PIKEVILLE, Ky. (KT) – Appalachian Pregnancy Care Center is serving as a light to families in eastern Kentucky, southern West Virginia, and western Virginia. For 14 years, APCC has encouraged and assisted women in carrying their babies to term and supported families postpartum.
“We provide a non-abortion alternative in cases of an unplanned or unwanted pregnancy,” said Kay Hammond, executive director of APCC. “Our mission is to save lives and help our clients be more productive citizens.”
APCC offers a range of services addressing the physical, emotional, and spiritual needs of expectant mothers and their families. Pregnancy testing, peer counseling sessions, adoption education, and Care Net parenting classes are a few resources for pregnant women. APCC also offers abortion recovery services, referrals to other agencies in the community, grandparenting classes, and an Earn While You Learn program that equips parents with pregnancy education and material items for their baby.
“From the moment you walked in our doors, you’d feel welcomed. There would be no judgment on you. You would feel welcome; you would feel loved,” Hammond said.
Around 200 clients utilize APCC services each year. And while the pregnancy care center serves a wide range of clients, the presence of a university with both an optometry program and a medical school in the Pikeville area means that many are teenagers or young adults.
Clients wrestling with unplanned pregnancies face numerous pressures that impact their decision to carry their babies to term and motivate them to seek help from pregnancy care centers like APCC.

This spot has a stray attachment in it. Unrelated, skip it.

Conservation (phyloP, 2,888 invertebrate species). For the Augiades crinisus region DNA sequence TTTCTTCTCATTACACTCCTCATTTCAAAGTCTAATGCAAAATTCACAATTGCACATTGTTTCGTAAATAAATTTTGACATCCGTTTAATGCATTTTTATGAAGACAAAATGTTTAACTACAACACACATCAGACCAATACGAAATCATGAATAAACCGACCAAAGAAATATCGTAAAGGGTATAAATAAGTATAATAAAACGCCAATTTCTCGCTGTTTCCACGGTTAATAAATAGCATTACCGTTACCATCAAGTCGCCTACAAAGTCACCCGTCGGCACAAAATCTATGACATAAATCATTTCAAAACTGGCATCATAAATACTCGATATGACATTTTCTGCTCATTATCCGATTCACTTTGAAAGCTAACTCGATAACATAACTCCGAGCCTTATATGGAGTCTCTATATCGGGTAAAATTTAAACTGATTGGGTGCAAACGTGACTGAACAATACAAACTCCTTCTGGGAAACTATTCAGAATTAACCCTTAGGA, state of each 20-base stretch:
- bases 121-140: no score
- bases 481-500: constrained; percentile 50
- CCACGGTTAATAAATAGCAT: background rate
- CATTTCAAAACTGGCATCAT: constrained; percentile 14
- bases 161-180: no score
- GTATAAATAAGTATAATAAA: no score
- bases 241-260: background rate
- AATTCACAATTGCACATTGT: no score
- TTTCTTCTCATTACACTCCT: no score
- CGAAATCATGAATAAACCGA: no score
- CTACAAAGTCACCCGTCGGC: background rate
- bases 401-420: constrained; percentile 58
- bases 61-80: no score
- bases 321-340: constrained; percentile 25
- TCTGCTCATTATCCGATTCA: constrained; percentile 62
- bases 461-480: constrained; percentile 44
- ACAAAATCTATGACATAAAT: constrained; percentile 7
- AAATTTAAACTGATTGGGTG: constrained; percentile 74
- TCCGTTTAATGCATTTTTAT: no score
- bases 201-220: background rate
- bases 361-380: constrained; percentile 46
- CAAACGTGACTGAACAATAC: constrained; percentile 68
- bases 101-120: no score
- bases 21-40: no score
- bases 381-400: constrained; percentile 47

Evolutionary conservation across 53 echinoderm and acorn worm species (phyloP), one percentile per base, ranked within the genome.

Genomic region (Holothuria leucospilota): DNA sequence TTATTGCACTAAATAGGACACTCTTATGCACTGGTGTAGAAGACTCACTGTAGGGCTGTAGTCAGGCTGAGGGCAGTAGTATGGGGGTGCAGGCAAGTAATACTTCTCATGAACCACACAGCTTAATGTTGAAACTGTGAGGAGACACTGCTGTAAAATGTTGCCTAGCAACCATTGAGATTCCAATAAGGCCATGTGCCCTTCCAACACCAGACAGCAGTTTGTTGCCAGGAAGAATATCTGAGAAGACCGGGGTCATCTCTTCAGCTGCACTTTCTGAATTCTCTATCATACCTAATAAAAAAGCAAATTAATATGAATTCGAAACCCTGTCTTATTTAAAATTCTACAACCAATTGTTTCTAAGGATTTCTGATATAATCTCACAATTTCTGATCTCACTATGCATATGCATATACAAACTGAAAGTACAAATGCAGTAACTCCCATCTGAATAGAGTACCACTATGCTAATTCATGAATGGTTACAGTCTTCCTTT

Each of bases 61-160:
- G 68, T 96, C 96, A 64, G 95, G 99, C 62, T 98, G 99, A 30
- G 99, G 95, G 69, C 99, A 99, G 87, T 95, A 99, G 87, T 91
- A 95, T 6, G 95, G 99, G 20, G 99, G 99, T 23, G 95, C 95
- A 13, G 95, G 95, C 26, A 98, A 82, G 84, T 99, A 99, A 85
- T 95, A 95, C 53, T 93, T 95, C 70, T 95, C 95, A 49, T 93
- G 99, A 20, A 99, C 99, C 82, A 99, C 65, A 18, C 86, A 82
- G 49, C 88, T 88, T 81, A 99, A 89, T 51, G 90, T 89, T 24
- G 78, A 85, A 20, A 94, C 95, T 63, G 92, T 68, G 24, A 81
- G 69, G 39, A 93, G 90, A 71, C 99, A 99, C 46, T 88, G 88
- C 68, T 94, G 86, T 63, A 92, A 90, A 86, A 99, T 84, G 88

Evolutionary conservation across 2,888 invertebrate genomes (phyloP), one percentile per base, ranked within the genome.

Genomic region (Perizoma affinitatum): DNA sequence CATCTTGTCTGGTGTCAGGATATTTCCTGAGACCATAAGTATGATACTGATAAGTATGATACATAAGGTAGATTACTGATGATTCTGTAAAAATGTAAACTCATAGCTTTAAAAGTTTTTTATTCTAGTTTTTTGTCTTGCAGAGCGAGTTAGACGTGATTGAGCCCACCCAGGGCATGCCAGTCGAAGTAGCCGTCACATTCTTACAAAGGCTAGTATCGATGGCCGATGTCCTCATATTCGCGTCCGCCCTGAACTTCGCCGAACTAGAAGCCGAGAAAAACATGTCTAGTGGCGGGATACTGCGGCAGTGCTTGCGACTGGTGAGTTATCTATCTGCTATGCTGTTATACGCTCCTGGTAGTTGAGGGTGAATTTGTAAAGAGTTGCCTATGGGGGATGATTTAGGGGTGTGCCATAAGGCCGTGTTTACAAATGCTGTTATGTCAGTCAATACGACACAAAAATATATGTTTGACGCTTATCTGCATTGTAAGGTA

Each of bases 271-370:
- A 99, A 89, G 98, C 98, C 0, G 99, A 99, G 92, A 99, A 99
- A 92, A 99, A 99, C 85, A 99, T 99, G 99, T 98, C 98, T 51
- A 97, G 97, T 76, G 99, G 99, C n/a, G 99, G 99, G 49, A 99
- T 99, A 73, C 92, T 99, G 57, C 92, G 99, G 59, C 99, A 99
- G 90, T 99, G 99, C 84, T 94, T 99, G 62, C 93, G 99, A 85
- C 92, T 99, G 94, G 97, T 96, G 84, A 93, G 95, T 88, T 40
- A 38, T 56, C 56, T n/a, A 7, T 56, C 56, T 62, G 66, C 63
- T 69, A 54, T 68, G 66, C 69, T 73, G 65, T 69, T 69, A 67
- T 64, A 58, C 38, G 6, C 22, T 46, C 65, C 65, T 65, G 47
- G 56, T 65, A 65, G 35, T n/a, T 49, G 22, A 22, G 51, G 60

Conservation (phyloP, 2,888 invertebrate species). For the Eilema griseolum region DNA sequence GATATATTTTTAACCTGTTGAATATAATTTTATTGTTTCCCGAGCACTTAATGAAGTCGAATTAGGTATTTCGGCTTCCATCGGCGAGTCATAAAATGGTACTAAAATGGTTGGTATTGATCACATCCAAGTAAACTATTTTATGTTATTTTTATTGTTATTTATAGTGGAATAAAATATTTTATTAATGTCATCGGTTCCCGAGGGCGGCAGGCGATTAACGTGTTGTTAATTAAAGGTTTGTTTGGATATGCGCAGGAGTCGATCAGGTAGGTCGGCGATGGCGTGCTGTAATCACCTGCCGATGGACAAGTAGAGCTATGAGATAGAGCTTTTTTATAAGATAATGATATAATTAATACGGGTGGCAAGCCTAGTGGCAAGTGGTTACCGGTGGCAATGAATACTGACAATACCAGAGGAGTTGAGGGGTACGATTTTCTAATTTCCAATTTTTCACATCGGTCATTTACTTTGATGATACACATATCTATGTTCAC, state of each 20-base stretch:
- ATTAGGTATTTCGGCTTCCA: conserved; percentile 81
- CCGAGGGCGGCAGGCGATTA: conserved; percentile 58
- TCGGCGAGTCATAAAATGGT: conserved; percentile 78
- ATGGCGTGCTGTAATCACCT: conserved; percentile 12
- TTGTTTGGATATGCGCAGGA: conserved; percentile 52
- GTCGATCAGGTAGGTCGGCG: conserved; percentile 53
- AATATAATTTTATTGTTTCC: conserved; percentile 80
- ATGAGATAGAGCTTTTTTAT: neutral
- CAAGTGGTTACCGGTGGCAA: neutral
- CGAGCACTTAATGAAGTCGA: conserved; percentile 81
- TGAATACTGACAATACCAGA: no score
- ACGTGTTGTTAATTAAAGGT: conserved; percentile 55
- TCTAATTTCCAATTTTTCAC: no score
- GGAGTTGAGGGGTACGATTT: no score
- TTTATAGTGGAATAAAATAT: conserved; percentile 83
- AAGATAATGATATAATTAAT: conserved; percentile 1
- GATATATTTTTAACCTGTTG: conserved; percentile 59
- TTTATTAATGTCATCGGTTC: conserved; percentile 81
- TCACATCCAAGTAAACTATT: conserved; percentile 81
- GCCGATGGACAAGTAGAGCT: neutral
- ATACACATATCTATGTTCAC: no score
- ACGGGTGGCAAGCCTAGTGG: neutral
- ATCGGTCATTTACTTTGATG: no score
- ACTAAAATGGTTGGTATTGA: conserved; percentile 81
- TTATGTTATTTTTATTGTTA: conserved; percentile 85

“With every girl I’ve ever done counseling with, the first thing is fear. Fear really and truly overwhelms them,” Hammond explained. “The things they’re thinking are: What will I do? What will my parents do? What will my church family do? What will my friends say?”
Many women also face economic concerns like being able to keep their job during pregnancy or financially support their child after birth. And many women wrestle with spiritual questions.
“I’ve heard so many girls say this: What will God think of me? Will God forgive me? What about my church family? Are they going to be accepting of me?” Hammond said.
Hammond added that churches in the pregnancy care center’s large community network have been incredibly supportive and accepting of young women facing unplanned pregnancies in their congregations. And APCC is able to refer expectant mothers and their support networks to local church bodies.
“I think Kentucky Baptists step up to the plate,” Hammond said. “KBC churches are our biggest supporters.”
In fact, APCC was first funded by local church collaboration. An experimental baby bottle drive sought the support of churches from different denominational backgrounds—and hundreds of bottles were returned to the fledgling ministry, filled with change.
“It was one of the first times in my life I had seen churches with different thoughts come together for one goal: to make sure there was life, to help these young girls and ladies who needed it,” said J.R. Blackburn, chairman of APCC’s board of directors.
Now APCC benefits from the support of both churches and businesses in the area, which provide the pregnancy care center with a significant volunteer base, financial donations, and material goods, such as diapers and wipes.
“When I think about the community support, it is just overwhelming,” Hammond said.
In addition to a yearly baby bottle drive, APCC also hosts a Banquet for Life that is attended by nearly 1,000 people. While COVID restrictions forced the event into a virtual format this spring, supporters raised $40,000 to support the work of APCC. And their next event—a golf tournament in June—quickly sold out.
According to Hammond, pregnancy care centers like APCC have been put in the spotlight when it comes to speaking up for the unborn — but they are not the only ones who can lend their voices to protect and defend life.
“The unborn are so important. They’re God’s creation and we need more people to be that voice.”
To learn more about Appalachian Pregnancy Care Center, visit appalachianpregnancycare.com.